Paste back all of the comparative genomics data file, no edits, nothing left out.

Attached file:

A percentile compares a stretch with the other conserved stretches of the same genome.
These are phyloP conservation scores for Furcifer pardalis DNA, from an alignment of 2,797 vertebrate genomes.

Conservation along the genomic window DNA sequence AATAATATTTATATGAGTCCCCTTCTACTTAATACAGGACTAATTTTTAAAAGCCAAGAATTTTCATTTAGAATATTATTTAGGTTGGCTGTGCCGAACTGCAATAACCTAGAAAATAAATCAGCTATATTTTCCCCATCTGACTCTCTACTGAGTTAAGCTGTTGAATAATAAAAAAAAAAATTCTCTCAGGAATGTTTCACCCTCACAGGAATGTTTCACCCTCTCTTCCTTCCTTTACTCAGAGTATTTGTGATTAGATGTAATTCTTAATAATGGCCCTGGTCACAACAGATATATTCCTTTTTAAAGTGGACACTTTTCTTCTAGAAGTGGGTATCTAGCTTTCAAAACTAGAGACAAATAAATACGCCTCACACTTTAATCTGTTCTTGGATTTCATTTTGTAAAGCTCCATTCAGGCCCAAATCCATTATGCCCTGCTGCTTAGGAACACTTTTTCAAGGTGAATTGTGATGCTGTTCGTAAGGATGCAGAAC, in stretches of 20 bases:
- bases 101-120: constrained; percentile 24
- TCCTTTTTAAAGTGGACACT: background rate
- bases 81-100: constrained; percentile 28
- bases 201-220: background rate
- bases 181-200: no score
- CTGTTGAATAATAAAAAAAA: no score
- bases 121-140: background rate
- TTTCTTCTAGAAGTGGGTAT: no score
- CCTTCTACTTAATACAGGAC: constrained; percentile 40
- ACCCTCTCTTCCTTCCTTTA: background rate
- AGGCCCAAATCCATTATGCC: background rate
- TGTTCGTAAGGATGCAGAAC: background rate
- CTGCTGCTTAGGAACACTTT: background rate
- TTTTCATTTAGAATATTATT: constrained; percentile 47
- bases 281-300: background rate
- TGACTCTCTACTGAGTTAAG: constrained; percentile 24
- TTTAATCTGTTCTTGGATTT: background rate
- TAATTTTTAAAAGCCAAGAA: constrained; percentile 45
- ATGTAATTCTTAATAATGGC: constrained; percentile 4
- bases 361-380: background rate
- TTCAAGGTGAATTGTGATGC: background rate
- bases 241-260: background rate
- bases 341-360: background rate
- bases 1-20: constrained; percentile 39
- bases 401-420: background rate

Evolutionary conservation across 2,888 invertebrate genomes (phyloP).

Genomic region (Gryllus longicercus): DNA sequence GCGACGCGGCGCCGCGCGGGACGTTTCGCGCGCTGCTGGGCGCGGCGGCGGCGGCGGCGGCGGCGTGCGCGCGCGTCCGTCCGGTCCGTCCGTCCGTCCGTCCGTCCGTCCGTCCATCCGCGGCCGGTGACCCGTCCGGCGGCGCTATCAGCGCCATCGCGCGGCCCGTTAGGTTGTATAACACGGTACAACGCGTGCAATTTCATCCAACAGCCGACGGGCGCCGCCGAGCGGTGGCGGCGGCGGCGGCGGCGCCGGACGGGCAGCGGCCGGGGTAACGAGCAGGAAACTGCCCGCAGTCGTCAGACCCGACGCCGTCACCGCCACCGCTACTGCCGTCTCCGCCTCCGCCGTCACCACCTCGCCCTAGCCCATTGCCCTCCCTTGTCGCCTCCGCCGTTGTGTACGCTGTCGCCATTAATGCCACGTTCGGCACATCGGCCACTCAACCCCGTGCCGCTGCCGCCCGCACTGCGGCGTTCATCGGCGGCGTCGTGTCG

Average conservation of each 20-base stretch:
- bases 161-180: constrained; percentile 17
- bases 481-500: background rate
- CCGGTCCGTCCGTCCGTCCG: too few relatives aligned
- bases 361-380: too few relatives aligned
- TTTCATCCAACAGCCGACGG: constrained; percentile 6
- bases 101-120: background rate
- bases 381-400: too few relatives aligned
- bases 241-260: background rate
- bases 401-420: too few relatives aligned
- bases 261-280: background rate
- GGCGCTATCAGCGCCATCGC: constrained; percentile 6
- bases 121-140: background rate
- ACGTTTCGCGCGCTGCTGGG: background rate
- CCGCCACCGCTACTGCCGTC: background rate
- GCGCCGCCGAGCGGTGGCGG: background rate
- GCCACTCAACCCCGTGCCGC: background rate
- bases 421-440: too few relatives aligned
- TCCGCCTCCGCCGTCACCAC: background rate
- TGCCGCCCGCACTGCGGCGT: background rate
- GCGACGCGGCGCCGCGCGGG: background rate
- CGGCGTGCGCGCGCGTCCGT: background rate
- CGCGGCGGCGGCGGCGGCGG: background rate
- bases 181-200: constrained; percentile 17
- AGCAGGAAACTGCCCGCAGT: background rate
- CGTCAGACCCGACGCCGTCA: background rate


A percentile compares a stretch with the other conserved stretches of the same genome.
These are phyloP conservation scores for Furcifer pardalis DNA, from an alignment of 2,797 vertebrate genomes.

Conservation along the genomic window DNA sequence AATAATATTTATATGAGTCCCCTTCTACTTAATACAGGACTAATTTTTAAAAGCCAAGAATTTTCATTTAGAATATTATTTAGGTTGGCTGTGCCGAACTGCAATAACCTAGAAAATAAATCAGCTATATTTTCCCCATCTGACTCTCTACTGAGTTAAGCTGTTGAATAATAAAAAAAAAAATTCTCTCAGGAATGTTTCACCCTCACAGGAATGTTTCACCCTCTCTTCCTTCCTTTACTCAGAGTATTTGTGATTAGATGTAATTCTTAATAATGGCCCTGGTCACAACAGATATATTCCTTTTTAAAGTGGACACTTTTCTTCTAGAAGTGGGTATCTAGCTTTCAAAACTAGAGACAAATAAATACGCCTCACACTTTAATCTGTTCTTGGATTTCATTTTGTAAAGCTCCATTCAGGCCCAAATCCATTATGCCCTGCTGCTTAGGAACACTTTTTCAAGGTGAATTGTGATGCTGTTCGTAAGGATGCAGAAC, in stretches of 20 bases:
- bases 101-120: constrained; percentile 24
- TCCTTTTTAAAGTGGACACT: background rate
- bases 81-100: constrained; percentile 28
- bases 201-220: background rate
- bases 181-200: no score
- CTGTTGAATAATAAAAAAAA: no score
- bases 121-140: background rate
- TTTCTTCTAGAAGTGGGTAT: no score
- CCTTCTACTTAATACAGGAC: constrained; percentile 40
- ACCCTCTCTTCCTTCCTTTA: background rate
- AGGCCCAAATCCATTATGCC: background rate
- TGTTCGTAAGGATGCAGAAC: background rate
- CTGCTGCTTAGGAACACTTT: background rate
- TTTTCATTTAGAATATTATT: constrained; percentile 47
- bases 281-300: background rate
- TGACTCTCTACTGAGTTAAG: constrained; percentile 24
- TTTAATCTGTTCTTGGATTT: background rate
- TAATTTTTAAAAGCCAAGAA: constrained; percentile 45
- ATGTAATTCTTAATAATGGC: constrained; percentile 4
- bases 361-380: background rate
- TTCAAGGTGAATTGTGATGC: background rate
- bases 241-260: background rate
- bases 341-360: background rate
- bases 1-20: constrained; percentile 39
- bases 401-420: background rate

Evolutionary conservation across 2,888 invertebrate genomes (phyloP).

Genomic region (Gryllus longicercus): DNA sequence GCGACGCGGCGCCGCGCGGGACGTTTCGCGCGCTGCTGGGCGCGGCGGCGGCGGCGGCGGCGGCGTGCGCGCGCGTCCGTCCGGTCCGTCCGTCCGTCCGTCCGTCCGTCCGTCCATCCGCGGCCGGTGACCCGTCCGGCGGCGCTATCAGCGCCATCGCGCGGCCCGTTAGGTTGTATAACACGGTACAACGCGTGCAATTTCATCCAACAGCCGACGGGCGCCGCCGAGCGGTGGCGGCGGCGGCGGCGGCGCCGGACGGGCAGCGGCCGGGGTAACGAGCAGGAAACTGCCCGCAGTCGTCAGACCCGACGCCGTCACCGCCACCGCTACTGCCGTCTCCGCCTCCGCCGTCACCACCTCGCCCTAGCCCATTGCCCTCCCTTGTCGCCTCCGCCGTTGTGTACGCTGTCGCCATTAATGCCACGTTCGGCACATCGGCCACTCAACCCCGTGCCGCTGCCGCCCGCACTGCGGCGTTCATCGGCGGCGTCGTGTCG

Average conservation of each 20-base stretch:
- bases 161-180: constrained; percentile 17
- bases 481-500: background rate
- CCGGTCCGTCCGTCCGTCCG: too few relatives aligned
- bases 361-380: too few relatives aligned
- TTTCATCCAACAGCCGACGG: constrained; percentile 6
- bases 101-120: background rate
- bases 381-400: too few relatives aligned
- bases 241-260: background rate
- bases 401-420: too few relatives aligned
- bases 261-280: background rate
- GGCGCTATCAGCGCCATCGC: constrained; percentile 6
- bases 121-140: background rate
- ACGTTTCGCGCGCTGCTGGG: background rate
- CCGCCACCGCTACTGCCGTC: background rate
- GCGCCGCCGAGCGGTGGCGG: background rate
- GCCACTCAACCCCGTGCCGC: background rate
- bases 421-440: too few relatives aligned
- TCCGCCTCCGCCGTCACCAC: background rate
- TGCCGCCCGCACTGCGGCGT: background rate
- GCGACGCGGCGCCGCGCGGG: background rate
- CGGCGTGCGCGCGCGTCCGT: background rate
- CGCGGCGGCGGCGGCGGCGG: background rate
- bases 181-200: constrained; percentile 17
- AGCAGGAAACTGCCCGCAGT: background rate
- CGTCAGACCCGACGCCGTCA: background rate